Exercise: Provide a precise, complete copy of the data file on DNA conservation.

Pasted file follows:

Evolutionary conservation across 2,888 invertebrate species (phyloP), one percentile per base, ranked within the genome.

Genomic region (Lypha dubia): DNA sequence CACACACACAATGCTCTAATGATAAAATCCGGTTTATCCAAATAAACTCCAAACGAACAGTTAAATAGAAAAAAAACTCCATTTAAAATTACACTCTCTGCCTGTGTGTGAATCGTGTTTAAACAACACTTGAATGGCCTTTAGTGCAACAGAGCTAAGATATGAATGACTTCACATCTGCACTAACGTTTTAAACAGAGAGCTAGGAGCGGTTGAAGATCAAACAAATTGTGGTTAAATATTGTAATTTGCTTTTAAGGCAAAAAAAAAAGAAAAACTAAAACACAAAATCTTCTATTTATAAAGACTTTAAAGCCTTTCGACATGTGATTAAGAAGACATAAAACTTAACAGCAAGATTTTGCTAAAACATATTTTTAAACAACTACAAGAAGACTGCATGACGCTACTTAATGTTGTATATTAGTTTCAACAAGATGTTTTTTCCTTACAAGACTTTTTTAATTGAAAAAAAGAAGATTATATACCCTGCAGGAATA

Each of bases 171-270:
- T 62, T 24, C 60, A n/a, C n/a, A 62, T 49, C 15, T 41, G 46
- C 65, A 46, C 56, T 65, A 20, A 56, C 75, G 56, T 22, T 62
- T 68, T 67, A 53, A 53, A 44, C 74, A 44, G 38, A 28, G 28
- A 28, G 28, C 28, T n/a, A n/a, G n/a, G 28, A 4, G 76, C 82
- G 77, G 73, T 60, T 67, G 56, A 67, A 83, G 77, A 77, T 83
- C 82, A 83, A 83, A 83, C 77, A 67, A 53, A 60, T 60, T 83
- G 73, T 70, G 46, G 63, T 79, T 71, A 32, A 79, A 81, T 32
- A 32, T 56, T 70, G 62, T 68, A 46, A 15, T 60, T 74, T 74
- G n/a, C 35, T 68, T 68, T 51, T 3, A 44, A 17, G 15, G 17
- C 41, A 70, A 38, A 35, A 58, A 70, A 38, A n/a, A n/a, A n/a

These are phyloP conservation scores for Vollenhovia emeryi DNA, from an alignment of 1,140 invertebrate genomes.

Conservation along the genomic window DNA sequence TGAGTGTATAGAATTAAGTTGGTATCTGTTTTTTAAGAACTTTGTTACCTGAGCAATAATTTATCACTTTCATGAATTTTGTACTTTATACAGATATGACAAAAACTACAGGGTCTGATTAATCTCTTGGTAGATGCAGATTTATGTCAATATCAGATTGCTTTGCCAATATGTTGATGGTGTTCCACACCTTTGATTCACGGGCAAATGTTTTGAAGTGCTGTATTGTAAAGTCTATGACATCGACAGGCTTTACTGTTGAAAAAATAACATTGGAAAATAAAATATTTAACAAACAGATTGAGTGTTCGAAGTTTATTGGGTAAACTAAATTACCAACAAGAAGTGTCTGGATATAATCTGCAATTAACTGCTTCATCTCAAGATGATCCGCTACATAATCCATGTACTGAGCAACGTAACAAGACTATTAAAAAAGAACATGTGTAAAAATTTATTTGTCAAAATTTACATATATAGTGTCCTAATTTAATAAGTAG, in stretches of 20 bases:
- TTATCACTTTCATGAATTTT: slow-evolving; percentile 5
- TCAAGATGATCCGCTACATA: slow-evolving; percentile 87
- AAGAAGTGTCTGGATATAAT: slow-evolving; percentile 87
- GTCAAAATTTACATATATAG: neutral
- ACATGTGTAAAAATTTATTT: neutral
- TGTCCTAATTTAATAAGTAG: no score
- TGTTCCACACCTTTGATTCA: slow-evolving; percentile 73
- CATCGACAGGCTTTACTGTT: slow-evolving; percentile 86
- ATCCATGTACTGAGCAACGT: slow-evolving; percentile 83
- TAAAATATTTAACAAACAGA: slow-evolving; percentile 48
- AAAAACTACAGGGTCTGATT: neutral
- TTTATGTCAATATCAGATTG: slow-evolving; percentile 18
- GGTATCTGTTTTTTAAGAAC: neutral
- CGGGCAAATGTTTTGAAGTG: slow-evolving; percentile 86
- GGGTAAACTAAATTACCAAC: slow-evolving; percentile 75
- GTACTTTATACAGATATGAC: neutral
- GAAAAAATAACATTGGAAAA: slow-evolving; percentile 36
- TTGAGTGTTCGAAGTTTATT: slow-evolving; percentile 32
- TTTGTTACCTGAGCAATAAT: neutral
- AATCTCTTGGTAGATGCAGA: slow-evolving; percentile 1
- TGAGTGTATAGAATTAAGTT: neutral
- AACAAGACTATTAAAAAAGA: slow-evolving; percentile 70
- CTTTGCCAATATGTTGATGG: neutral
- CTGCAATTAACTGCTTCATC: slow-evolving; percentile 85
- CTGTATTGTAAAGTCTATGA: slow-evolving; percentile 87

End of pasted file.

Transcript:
Evolutionary conservation across 2,888 invertebrate species (phyloP), one percentile per base, ranked within the genome.

Genomic region (Lypha dubia): DNA sequence CACACACACAATGCTCTAATGATAAAATCCGGTTTATCCAAATAAACTCCAAACGAACAGTTAAATAGAAAAAAAACTCCATTTAAAATTACACTCTCTGCCTGTGTGTGAATCGTGTTTAAACAACACTTGAATGGCCTTTAGTGCAACAGAGCTAAGATATGAATGACTTCACATCTGCACTAACGTTTTAAACAGAGAGCTAGGAGCGGTTGAAGATCAAACAAATTGTGGTTAAATATTGTAATTTGCTTTTAAGGCAAAAAAAAAAGAAAAACTAAAACACAAAATCTTCTATTTATAAAGACTTTAAAGCCTTTCGACATGTGATTAAGAAGACATAAAACTTAACAGCAAGATTTTGCTAAAACATATTTTTAAACAACTACAAGAAGACTGCATGACGCTACTTAATGTTGTATATTAGTTTCAACAAGATGTTTTTTCCTTACAAGACTTTTTTAATTGAAAAAAAGAAGATTATATACCCTGCAGGAATA

Each of bases 171-270:
- T 62, T 24, C 60, A n/a, C n/a, A 62, T 49, C 15, T 41, G 46
- C 65, A 46, C 56, T 65, A 20, A 56, C 75, G 56, T 22, T 62
- T 68, T 67, A 53, A 53, A 44, C 74, A 44, G 38, A 28, G 28
- A 28, G 28, C 28, T n/a, A n/a, G n/a, G 28, A 4, G 76, C 82
- G 77, G 73, T 60, T 67, G 56, A 67, A 83, G 77, A 77, T 83
- C 82, A 83, A 83, A 83, C 77, A 67, A 53, A 60, T 60, T 83
- G 73, T 70, G 46, G 63, T 79, T 71, A 32, A 79, A 81, T 32
- A 32, T 56, T 70, G 62, T 68, A 46, A 15, T 60, T 74, T 74
- G n/a, C 35, T 68, T 68, T 51, T 3, A 44, A 17, G 15, G 17
- C 41, A 70, A 38, A 35, A 58, A 70, A 38, A n/a, A n/a, A n/a

These are phyloP conservation scores for Vollenhovia emeryi DNA, from an alignment of 1,140 invertebrate genomes.

Conservation along the genomic window DNA sequence TGAGTGTATAGAATTAAGTTGGTATCTGTTTTTTAAGAACTTTGTTACCTGAGCAATAATTTATCACTTTCATGAATTTTGTACTTTATACAGATATGACAAAAACTACAGGGTCTGATTAATCTCTTGGTAGATGCAGATTTATGTCAATATCAGATTGCTTTGCCAATATGTTGATGGTGTTCCACACCTTTGATTCACGGGCAAATGTTTTGAAGTGCTGTATTGTAAAGTCTATGACATCGACAGGCTTTACTGTTGAAAAAATAACATTGGAAAATAAAATATTTAACAAACAGATTGAGTGTTCGAAGTTTATTGGGTAAACTAAATTACCAACAAGAAGTGTCTGGATATAATCTGCAATTAACTGCTTCATCTCAAGATGATCCGCTACATAATCCATGTACTGAGCAACGTAACAAGACTATTAAAAAAGAACATGTGTAAAAATTTATTTGTCAAAATTTACATATATAGTGTCCTAATTTAATAAGTAG, in stretches of 20 bases:
- TTATCACTTTCATGAATTTT: slow-evolving; percentile 5
- TCAAGATGATCCGCTACATA: slow-evolving; percentile 87
- AAGAAGTGTCTGGATATAAT: slow-evolving; percentile 87
- GTCAAAATTTACATATATAG: neutral
- ACATGTGTAAAAATTTATTT: neutral
- TGTCCTAATTTAATAAGTAG: no score
- TGTTCCACACCTTTGATTCA: slow-evolving; percentile 73
- CATCGACAGGCTTTACTGTT: slow-evolving; percentile 86
- ATCCATGTACTGAGCAACGT: slow-evolving; percentile 83
- TAAAATATTTAACAAACAGA: slow-evolving; percentile 48
- AAAAACTACAGGGTCTGATT: neutral
- TTTATGTCAATATCAGATTG: slow-evolving; percentile 18
- GGTATCTGTTTTTTAAGAAC: neutral
- CGGGCAAATGTTTTGAAGTG: slow-evolving; percentile 86
- GGGTAAACTAAATTACCAAC: slow-evolving; percentile 75
- GTACTTTATACAGATATGAC: neutral
- GAAAAAATAACATTGGAAAA: slow-evolving; percentile 36
- TTGAGTGTTCGAAGTTTATT: slow-evolving; percentile 32
- TTTGTTACCTGAGCAATAAT: neutral
- AATCTCTTGGTAGATGCAGA: slow-evolving; percentile 1
- TGAGTGTATAGAATTAAGTT: neutral
- AACAAGACTATTAAAAAAGA: slow-evolving; percentile 70
- CTTTGCCAATATGTTGATGG: neutral
- CTGCAATTAACTGCTTCATC: slow-evolving; percentile 85
- CTGTATTGTAAAGTCTATGA: slow-evolving; percentile 87